Istanbul/June 5 - 2003 --liClick Here for Printer Friendly Version

Hearing the call to prayer echoing about the evening cityscape reminds you that you are not in Kansas anymore - Hearing the call to prayer at 5 AM reminds you that you have a minaret (prayer tower) about fifty yards from your hotel window and it contains very loud, loudspeakers.
Needless to say I was up early this morning, sometime around 5 AM. Breakfast is not served until 8, so I walked around Old Istanbul ( Saltanahmet ) for a couple of hours and watched the city come to life - produce trucks, street sweepers (both the motorized and the manual kind), bakers and vendors, all setting up for the day. No carpet salesmen yet, I guess they sleep late.
Istanbul is a city of wonderful smells - flowers and spices, olives, dates, and coffee. The streets in Sultanahmet are clean but beware, there is not a level surface to be found -stairs and cobblestone ramps, curbs and cliffs -no street is straight in any direction -left, right, up or down. There is a reason that sultans made this area their seat of power for 400 years - it is easy to defend and allows for successful ambushes -a fact not lost on the carpet salesmen.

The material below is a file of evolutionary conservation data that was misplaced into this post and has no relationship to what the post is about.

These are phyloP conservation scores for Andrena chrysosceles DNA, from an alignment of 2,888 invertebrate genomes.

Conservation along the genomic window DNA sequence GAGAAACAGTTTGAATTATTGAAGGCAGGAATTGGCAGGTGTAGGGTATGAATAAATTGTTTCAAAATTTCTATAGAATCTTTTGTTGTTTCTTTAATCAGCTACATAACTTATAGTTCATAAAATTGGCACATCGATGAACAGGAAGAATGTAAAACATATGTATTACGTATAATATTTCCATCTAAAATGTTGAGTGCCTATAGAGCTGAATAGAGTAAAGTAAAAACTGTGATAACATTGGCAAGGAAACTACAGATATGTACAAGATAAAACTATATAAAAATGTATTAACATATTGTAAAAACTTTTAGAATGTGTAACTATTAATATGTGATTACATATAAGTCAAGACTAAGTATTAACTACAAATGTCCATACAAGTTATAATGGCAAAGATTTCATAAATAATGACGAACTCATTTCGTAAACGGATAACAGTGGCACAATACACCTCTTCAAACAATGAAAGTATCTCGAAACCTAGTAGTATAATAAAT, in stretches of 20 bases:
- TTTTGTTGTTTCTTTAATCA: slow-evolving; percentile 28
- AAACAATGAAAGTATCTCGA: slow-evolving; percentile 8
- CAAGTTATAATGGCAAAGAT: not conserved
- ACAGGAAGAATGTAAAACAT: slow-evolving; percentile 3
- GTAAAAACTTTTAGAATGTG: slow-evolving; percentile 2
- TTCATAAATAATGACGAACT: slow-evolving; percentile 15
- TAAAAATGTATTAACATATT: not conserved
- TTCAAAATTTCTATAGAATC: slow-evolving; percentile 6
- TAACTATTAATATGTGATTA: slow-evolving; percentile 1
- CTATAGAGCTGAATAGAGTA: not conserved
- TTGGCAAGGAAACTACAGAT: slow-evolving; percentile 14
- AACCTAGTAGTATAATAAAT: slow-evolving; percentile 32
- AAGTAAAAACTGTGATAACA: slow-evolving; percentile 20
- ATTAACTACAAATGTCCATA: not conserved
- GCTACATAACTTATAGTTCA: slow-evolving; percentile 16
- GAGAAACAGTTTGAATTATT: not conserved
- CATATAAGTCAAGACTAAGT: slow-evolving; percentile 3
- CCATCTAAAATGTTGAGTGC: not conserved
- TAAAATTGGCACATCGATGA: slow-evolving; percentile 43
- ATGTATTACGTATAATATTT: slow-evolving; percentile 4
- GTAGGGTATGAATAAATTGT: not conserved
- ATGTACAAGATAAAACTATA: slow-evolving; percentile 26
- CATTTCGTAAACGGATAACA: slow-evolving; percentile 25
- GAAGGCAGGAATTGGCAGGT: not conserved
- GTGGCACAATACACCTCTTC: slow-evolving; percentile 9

Istanbul is beautiful - the people are kind, friendly, generous, and wonderful - even the carpet sellers are polite if not persistent - In Istanbul you cannot throw a rock without hitting a carpet salesman but I do not think throwing rocks would keep them away. Most think I am in need of a carpet, the rest know I need one.
The weather is perfect. High 70s to low 80s - no clouds, no humidity - soft and gentle breezes. Feels much like the weather I left at home.
My hotel, the Hotel Empress Zoe, is perfectly situated in Saltanahmet - about a five minute walk from the Blue Mosque (Sultan Ahmet Camii) , Ayasofya (Hagia Sophia or St. Sophia - Justinian's 537 A.D. Greatest church in Christendom), the ancient cisterns of Istanbul (Yerebatan Cistern), and the Topkapi Palace (Turkey's Forbidden City). I visited all today.
But first, I ate - the hotel has a breakfast to die for: ripe olives, goat cheese, fresh strawberries, oranges, tomatoes, cucumbers, yogurt, fresh bread, homemade preserves (apricot and strawberry), hardboiled eggs, and Turkish coffee. I ate outside in the hotel's private garden with a cat (there is always a cat where ever you eat in Istanbul).